As rising U.S. and NATO casualty counts attest, the war in Afghanistan is heating up. It is doing so on Afghan time, which is to say slowly. When you have all the time in the world, why hurry?
An April 7, 2006 study by the London-based Senlis Council, “Insurgency in the Provinces of Helmand, Kandahar and Nangahar,” paints a somewhat alarming picture. I do not know who or what the Senlis Council represents, or what axes it may grind. The style of the report suggests English is not the first language of those who wrote it. But facts are still facts, and its report tracks with what I’ve seen elsewhere. The study states,
The Insurgency Assessment Report collates notes, evidence and facts gathered during a field visit of the three provincesduring the months of February/March 2006.
The visit was conducted by an independent field team, which met with civil, military and religious leaders in each of the provinces but also gained access to farming communities and other grassroots actors, with whom interviews and group meetings were conducted.
Speaking of all three provinces, the study says in its Executive Summary,
government control over the Pashto Belt, even at a limited level, is rapidly diminishing, with political volatility now reaching urban areas.
Volatility indicators such as the free movement of insurgent groups in daylight and in the main cities reveal that increasingly large areas of the South are falling under the influence of non-state actors.
At the core of this failure by the U.S., NATO and the Afghan government is a common and often fatal military phenomenon: conflicting objectives. On the one hand, the U.S. and its allies want to defeat the Taliban and other “terrorists.” But at the same time, they also want to stop opium production. If the Senlis Council’s analysis is accurate, attempts to pursue the second objective are pushing us away from attaining the first.
Looking at Helmand province, the report says,
In eliminating the sole survival strategy of many of the farming families, eradication in Helmand is fueling the insurgency. Anti government forces are winning over the dilapidated farmers by offering economic assistance including the cancellation of debts and providing military protection from eradication.
The Coalition forces mandate covers counter insurgency and support to counter narcotics activities. It is being widely reported that eradication activities are being supervised by the US and British military
Eradication is blunting counter insurgency efforts by pushing the local population toward the extremists
The local population has now come to identify international troops with eradication activities rather than with reconstruction efforts.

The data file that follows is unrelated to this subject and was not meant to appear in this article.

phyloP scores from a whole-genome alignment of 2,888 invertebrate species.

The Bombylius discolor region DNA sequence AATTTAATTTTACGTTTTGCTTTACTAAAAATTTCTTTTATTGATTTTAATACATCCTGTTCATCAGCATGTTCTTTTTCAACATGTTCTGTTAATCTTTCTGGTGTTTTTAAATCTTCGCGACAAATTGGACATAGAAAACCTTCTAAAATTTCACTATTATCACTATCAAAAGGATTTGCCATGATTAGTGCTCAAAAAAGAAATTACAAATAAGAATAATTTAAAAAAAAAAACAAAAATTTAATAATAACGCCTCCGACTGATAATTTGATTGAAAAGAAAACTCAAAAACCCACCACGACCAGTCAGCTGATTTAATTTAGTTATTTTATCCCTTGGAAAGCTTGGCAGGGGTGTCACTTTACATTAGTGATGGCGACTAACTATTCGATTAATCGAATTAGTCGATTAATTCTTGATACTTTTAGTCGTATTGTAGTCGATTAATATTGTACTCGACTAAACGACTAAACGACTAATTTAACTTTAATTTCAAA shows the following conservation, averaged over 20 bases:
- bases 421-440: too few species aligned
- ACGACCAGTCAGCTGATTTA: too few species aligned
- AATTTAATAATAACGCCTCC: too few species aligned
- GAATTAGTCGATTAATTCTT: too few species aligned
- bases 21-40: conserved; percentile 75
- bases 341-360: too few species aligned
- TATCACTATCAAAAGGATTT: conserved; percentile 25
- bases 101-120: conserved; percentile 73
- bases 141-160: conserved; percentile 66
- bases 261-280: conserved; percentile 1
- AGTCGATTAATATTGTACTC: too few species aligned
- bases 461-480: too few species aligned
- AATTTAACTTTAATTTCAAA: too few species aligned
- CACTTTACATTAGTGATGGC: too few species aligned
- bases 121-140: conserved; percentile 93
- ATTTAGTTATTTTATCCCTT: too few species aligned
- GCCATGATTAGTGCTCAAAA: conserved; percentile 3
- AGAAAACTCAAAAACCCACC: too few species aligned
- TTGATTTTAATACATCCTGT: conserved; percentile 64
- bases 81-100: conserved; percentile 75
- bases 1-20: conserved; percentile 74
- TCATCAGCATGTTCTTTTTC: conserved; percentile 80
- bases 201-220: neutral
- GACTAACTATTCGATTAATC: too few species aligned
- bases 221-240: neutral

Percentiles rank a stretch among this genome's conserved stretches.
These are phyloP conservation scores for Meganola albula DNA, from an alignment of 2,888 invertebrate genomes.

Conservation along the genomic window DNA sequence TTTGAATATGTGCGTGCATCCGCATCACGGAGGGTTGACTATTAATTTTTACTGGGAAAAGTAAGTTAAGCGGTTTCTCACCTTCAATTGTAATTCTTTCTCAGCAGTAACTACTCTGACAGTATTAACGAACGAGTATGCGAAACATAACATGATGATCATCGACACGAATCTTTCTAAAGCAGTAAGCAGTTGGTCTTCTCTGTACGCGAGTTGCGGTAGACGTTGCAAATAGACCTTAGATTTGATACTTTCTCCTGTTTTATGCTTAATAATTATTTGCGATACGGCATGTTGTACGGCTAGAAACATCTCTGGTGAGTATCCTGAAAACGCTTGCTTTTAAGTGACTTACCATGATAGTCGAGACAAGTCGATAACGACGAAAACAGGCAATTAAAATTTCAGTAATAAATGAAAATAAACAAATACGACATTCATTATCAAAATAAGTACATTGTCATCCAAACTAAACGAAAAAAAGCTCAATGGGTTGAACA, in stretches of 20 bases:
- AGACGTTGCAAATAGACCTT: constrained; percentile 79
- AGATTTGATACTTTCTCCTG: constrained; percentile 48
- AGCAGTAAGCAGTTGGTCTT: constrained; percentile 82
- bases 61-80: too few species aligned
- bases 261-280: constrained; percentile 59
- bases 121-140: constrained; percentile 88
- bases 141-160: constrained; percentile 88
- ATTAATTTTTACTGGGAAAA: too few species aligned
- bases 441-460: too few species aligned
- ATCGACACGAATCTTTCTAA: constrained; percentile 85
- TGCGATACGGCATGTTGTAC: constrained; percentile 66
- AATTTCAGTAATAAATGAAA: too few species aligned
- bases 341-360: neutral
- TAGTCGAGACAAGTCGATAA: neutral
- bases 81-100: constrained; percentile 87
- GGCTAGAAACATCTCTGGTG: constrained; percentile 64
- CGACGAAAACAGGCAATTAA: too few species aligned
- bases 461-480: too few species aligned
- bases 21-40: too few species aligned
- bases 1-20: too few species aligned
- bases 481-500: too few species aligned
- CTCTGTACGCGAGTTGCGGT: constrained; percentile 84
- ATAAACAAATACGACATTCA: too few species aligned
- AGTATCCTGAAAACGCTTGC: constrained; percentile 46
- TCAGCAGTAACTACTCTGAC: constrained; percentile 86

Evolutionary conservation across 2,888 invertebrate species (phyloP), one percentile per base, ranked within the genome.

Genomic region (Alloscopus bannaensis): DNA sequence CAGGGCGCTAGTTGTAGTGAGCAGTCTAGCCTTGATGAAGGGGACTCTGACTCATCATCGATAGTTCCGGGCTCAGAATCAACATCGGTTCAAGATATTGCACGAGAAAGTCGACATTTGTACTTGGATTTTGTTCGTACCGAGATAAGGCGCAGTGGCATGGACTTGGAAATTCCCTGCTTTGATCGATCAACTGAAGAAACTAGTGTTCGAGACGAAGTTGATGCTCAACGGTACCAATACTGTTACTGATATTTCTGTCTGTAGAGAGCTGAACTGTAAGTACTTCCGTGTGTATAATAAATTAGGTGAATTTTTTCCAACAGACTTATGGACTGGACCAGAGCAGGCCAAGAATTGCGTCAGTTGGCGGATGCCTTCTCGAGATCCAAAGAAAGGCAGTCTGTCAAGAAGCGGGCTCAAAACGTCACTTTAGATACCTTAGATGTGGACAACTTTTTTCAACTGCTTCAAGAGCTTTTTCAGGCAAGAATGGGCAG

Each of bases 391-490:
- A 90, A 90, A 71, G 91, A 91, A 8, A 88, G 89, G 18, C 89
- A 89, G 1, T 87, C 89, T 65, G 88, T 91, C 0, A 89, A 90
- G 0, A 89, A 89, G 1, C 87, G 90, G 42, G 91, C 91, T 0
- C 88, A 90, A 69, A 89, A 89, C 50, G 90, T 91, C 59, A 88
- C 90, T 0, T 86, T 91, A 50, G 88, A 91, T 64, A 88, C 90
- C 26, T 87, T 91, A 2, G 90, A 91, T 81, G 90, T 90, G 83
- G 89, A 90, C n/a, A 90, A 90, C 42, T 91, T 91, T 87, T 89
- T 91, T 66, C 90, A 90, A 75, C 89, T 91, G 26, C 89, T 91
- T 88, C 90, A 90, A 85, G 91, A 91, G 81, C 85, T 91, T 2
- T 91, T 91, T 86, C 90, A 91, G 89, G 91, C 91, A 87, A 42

The situation in the other two provinces is similar. Speaking of Kandahar province, the report states,
The majority of the Kandahar population are farmers living in rural areas. The farming communities of Kandahar are very actively involved in the cultivation and production of opium. The soil, weather patterns and limited water supply make opium one of the few viable crops in the region, and Kandahar farmers admitted that (they) would rather die than forgo their families’ only means of survival…
According to many farmers, the US and Canadian alternative livelihoods plans are farcical…
Determining strategic objectives, and ensuring that those objectives are not contradictory, is the job of the most senior level of command, in this case the White House. By demanding that U.S. and allied troops pursue two conflicting objectives simultaneously, the Bush administration has created a no-win situation. Efforts to defeat the Taliban only work if they can gain the support of the rural population, but poppy eradication pushes the rural population toward the Taliban and its allies. (One could add a third incompatible objective, promoting women’s rights in a conservative Islamic culture.)
President George W. Bush likes to say, “I’m the decider; I decide.” The role of being the “decider” includes making sure that decisions are logically consistent. Mr. Bush is, from that perspective, a failed “decider” in Afghanistan. He failed similarly in deciding to invade Iraq as part of a global war against “terrorism,” when the destruction of the Iraqi state proved, predictably, to work in favor of the “terrorists.” He is failing yet again in picking quarrels with Russia and China when we need an all-states alliance against anti-state forces.
President Harry S. Truman said, “The buck stops here,” in the Oval Office. When it comes to deciding on strategic objectives, President George W. Bush has torn the buck into confetti and tossed it to the winds of chance.
WILLIAM S. LIND, expressing his own personal opinion, is Director for the Center for Cultural Conservatism for the Free Congress Foundation.